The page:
The 2023 Nigerian elections were tumultuous and highly contested, however, Bola Ahmed Tinubu of the All Progressives Congress (APC) party came out victorious as Nigeria’s next elected President. As former President Muhammadu Buhari steps down after nearly a decade in power, President Tinubu must be prepared to serve a nation ready for change.
As the presidential elections concluded on March 1st, elections for other seats in office continue. These presidential elections have been the most contested elections since 1999, with a total of 18 presidential candidates running for office, and registered voters estimating about 93.5 million people. With one of the largest youth populations, the new dawn of Nigeria requires a new leader to balm the deep cuts of former President Buhari’s legacy.
Former President Buhari’s time in office is tainted with by unrest and corruption, as well as immense wealth, food, and health disparities throughout the country. President Buhari was the leader of the APC, which maintained power following the end of military rule in 1999. Buhari initially began his long ascent to power as a general. Within the 30 years that Buhari forcibly and “electorally” maintained power, the daily reporting of abductions and severe bombings carried out by Boko Haram became a normal part to life in Northeast Nigeria. With the rise of other Islamist militant groups, the question of terrorism and international security became imminent. Unable to successfully address the pressing issue of growing militant and insurgent communities, Buhari also failed to address his promises to curb corruption (which made up a third of Buhari’s election promises).
Background on Election
Nigeria has much to reckon with, and these elections have been a testament to the lengths in which future leaders are willing to go to to address Buhari’s legacy. Tinubu, 70, won 36% of the vote, defeating Atiku Abubakar, 76, former vice president (this was his sixth time running for office), and Peter Obi, 61, who was extremely favoured among youth.
Although Tinubu, Abubakar, and Obi spearheaded the majority of the election process, they were among 15 other candidates, including a female contender. The historical significance of the 2023 elections come at the cross-roads of years of civil unrest and protest, including a demand for equity, transparency, and civil inclusion. To understand the significance of Tinubu’s win, it is crucial to first put into context the candidacies of Tinubu, Abubakar, and Obi.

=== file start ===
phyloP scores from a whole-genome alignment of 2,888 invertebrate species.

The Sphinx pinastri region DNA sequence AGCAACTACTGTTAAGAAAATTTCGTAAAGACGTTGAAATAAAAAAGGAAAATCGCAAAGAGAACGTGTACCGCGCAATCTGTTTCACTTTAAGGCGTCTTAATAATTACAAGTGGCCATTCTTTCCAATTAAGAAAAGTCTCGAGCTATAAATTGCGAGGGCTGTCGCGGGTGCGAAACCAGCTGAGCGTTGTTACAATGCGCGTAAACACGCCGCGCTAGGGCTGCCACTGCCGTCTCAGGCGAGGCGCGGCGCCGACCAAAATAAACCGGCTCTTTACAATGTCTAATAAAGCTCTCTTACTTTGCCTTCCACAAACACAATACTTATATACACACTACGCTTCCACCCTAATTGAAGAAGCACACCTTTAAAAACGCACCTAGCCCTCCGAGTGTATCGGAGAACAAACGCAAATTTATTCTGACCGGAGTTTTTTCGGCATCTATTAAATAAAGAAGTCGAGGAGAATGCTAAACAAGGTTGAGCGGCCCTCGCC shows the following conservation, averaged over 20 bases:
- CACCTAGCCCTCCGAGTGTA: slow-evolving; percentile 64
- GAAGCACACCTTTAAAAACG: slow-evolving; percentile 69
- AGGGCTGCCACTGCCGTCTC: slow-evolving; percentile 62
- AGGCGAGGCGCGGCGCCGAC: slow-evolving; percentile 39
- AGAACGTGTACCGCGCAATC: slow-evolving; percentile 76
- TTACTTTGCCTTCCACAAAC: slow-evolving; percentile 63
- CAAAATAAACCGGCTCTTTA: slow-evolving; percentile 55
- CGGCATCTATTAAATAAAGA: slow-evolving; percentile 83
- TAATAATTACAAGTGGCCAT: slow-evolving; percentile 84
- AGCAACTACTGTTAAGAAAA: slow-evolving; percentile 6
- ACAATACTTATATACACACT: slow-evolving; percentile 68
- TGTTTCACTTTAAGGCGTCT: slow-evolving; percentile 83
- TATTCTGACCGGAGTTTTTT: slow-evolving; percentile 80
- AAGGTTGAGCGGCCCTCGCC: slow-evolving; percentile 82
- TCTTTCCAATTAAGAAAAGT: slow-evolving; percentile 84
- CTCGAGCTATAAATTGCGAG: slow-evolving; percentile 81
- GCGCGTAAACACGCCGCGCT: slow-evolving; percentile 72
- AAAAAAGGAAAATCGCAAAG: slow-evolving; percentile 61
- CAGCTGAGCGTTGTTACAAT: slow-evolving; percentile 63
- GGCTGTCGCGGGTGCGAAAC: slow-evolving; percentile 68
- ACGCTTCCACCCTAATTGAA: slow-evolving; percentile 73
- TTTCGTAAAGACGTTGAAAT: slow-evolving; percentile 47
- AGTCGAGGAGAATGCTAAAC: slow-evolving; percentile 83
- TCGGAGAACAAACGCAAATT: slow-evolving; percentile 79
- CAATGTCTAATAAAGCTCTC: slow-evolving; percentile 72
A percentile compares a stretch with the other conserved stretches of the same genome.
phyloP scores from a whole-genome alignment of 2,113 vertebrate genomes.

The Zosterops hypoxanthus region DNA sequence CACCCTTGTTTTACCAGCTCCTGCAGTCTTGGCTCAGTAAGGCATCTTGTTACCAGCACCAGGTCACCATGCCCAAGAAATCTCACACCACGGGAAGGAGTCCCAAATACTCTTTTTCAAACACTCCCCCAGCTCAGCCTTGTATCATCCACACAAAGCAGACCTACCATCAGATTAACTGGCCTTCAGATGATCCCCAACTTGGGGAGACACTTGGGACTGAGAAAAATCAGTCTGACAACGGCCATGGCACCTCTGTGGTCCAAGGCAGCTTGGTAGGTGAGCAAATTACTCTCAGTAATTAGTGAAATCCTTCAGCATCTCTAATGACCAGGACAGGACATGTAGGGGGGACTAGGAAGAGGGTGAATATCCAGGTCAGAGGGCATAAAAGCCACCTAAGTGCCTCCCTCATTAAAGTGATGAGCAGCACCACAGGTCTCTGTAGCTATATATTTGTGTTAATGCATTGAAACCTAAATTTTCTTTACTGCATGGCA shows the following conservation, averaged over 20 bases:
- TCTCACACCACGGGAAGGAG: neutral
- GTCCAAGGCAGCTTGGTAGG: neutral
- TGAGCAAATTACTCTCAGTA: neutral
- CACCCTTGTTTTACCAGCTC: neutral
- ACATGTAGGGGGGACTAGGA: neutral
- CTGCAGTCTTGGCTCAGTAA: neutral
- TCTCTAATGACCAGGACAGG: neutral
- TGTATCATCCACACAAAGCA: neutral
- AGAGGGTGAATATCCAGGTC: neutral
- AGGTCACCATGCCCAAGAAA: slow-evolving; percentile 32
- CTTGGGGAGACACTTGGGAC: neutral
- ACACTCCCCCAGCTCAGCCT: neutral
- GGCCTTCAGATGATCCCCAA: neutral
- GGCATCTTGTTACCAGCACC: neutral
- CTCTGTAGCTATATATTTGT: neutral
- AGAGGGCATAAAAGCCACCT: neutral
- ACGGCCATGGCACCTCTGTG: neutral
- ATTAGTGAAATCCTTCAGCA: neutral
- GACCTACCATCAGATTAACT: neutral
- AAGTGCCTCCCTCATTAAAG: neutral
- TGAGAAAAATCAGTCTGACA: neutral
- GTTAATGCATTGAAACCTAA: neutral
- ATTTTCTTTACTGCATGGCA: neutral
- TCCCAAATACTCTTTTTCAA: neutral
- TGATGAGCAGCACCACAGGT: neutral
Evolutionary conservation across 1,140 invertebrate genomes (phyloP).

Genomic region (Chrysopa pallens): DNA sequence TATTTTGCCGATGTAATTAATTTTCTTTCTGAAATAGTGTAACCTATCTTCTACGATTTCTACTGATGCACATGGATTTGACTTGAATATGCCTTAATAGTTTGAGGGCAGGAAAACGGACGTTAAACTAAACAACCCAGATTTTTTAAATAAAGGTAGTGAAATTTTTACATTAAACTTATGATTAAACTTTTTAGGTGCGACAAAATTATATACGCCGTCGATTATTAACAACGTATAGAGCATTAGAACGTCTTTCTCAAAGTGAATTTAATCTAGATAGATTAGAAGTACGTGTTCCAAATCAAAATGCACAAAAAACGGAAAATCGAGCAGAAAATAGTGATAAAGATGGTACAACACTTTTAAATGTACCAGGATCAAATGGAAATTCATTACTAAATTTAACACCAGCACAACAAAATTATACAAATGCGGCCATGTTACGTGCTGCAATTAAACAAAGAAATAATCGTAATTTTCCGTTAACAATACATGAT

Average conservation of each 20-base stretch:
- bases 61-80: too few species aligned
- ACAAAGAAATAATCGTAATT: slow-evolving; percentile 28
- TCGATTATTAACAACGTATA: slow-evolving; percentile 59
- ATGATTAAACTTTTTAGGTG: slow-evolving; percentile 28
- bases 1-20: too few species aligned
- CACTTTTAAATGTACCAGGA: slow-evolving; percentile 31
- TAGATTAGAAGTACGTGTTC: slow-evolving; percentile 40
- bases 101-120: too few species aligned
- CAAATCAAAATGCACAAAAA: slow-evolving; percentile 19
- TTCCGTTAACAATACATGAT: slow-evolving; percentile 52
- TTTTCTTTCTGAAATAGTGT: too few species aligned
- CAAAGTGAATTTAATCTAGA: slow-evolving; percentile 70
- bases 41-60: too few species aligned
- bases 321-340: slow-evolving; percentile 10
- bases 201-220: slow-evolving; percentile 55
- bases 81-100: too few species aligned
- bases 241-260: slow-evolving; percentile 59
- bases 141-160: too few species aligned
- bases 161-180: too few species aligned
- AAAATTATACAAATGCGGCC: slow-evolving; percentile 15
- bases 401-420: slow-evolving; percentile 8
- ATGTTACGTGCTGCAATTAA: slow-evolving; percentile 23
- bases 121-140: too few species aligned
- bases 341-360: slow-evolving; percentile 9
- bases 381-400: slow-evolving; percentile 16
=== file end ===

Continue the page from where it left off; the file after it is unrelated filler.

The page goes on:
Atiku Abubakar and Peter Obi are veterans in the electoral process. Abubakar’s sixth presidential bid came from the central opposition party, the People’s Democratic Party (PDP). Serving as vice-president under Olusegun Obasanjo, he has maintained political power through varying degrees of governmental involvement. Abubakar worked as a prominent civil servant and businessman prior to his presidential bid, both jobs that have subjected him to numerous claims of corruption and cronyism (a common theme for Nigerian presidential candidates).
Abubakar’s younger competitor, Peter Obi, has been one of the only candidates that have challenged Nigeria’s two-party system since its inception in 1999. Running on behalf of the lesser known Labour Party, he left the PDP last year to appeal to Nigeria’s youth. Also a wealthy businessman, Obi served as the governor of Anambra State (southern-east state) from 2006-2014. Despite being projected to lose, Obi’s campaign was primarily centered around his claims that he was the only candidate with integrity.
Recognized as the “political godfather” within the south-west region, Bola Tinubu’s extensive network and influence has been questioned through accusations of corruption, clientelism, and nepotism. Tinubu’s campaign slogan was “Emi Lokan” in Yoruba, which translates to “it’s my turn [to be president].” Some believe that his substantial influence within the economic sector and experience as a businessman will lend a new perspective to tackling the ongoing instability with the Naira.
Tinubu won the vote with 36%, Abubakar with 29%, and Obi with 24% of ballots cast. Although there were no land-slide wins, the massive voter register of about 93 million voters is an historical win for Nigeria. To contextualize such numbers it is important to note that in order to win, a candidate must obtain the highest number of votes nation-wide and win more than a quarter of ballots cast within at least two-thirds of the states in Nigeria.
Background on Tinubu